Coffee may prevent colon cancer relapse
Daily consumption of caffeinated coffee may prevent a recurrence of colon cancer in people treated for the disease with the strongest benefits for those drinking at least four cups, according to new scientific research.
The new findings come with caveats — and for some doctors, raise a long list of questions.
Pending further research, scientists at the Dana-Farber Cancer Institute in Boston, who conducted the study, said people should not begin drinking coffee if they aren't already java drinkers. Those who drink it should not increase their number of daily cups, the scientists said.
The study is the first ever to examine whether coffee plays a role in preventing colon cancer recurrence and lowers mortality from the disease among U.S. residents — who consume the most coffee globally.
Dr. Jules Garbus, co-chief of colon and rectal surgery at Winthrop-University Hospital in Mineola, N.Y., said the research cannot be easily dismissed because it raises questions about how coffee affects metabolism.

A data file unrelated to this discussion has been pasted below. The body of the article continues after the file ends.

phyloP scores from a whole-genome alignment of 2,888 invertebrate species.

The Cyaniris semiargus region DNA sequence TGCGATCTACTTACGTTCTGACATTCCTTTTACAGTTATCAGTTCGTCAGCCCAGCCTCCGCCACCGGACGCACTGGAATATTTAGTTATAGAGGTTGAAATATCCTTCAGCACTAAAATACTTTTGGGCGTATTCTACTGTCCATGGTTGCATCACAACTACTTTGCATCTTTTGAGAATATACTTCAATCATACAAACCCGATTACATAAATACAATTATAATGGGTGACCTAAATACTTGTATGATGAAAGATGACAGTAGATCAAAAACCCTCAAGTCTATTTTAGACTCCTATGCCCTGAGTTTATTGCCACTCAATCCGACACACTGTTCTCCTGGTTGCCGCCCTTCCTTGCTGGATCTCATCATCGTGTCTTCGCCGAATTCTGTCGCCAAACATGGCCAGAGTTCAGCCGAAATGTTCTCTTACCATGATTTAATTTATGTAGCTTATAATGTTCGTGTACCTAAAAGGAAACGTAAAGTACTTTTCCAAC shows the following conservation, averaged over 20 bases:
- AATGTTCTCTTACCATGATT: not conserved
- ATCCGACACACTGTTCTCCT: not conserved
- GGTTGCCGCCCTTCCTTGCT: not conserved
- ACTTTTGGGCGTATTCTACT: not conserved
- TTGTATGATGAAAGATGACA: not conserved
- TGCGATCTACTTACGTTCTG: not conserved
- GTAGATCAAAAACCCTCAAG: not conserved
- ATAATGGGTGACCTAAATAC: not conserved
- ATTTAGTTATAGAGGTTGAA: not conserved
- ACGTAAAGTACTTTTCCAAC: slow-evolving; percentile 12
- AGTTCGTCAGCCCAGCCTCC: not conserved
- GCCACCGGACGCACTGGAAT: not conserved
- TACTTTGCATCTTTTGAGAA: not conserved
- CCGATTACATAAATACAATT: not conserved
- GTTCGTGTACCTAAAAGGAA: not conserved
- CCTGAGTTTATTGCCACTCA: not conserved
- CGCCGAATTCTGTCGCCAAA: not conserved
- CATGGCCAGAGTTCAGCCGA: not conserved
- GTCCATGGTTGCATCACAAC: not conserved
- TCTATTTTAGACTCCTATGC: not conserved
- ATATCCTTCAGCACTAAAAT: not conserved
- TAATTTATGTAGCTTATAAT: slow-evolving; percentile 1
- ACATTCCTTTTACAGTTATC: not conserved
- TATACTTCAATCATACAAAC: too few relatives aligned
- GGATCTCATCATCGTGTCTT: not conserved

The study's lead investigator, Dr. Charles Fuchs, said it was unclear why coffee didn't prevent the patients' cancers in the first place.
Fuchs, director of the Gastrointestinal Cancer Center at Dana-Farber, said people with metabolic disorders have a higher colon cancer risk.
For example, high levels of insulin are associated with elevated risks of the cancer because the hormone can promote the growth of cancer cells. Obesity also is associated with higher colon cancer risk and higher levels of insulin in the blood.
Caffeine helps lower insulin levels and is associated with decreased risk of type 2 diabetes, Fuchs wrote in the study.
Nearly 1,000 patients were involved in the research. All had been treated with surgery and chemotherapy. Those who had the best five-year survival rates drank at least four cups of caffeinated coffee daily, consuming about 460 milligrams of caffeine.
Results of the analysis were reported in Monday's Journal of Clinical Oncology.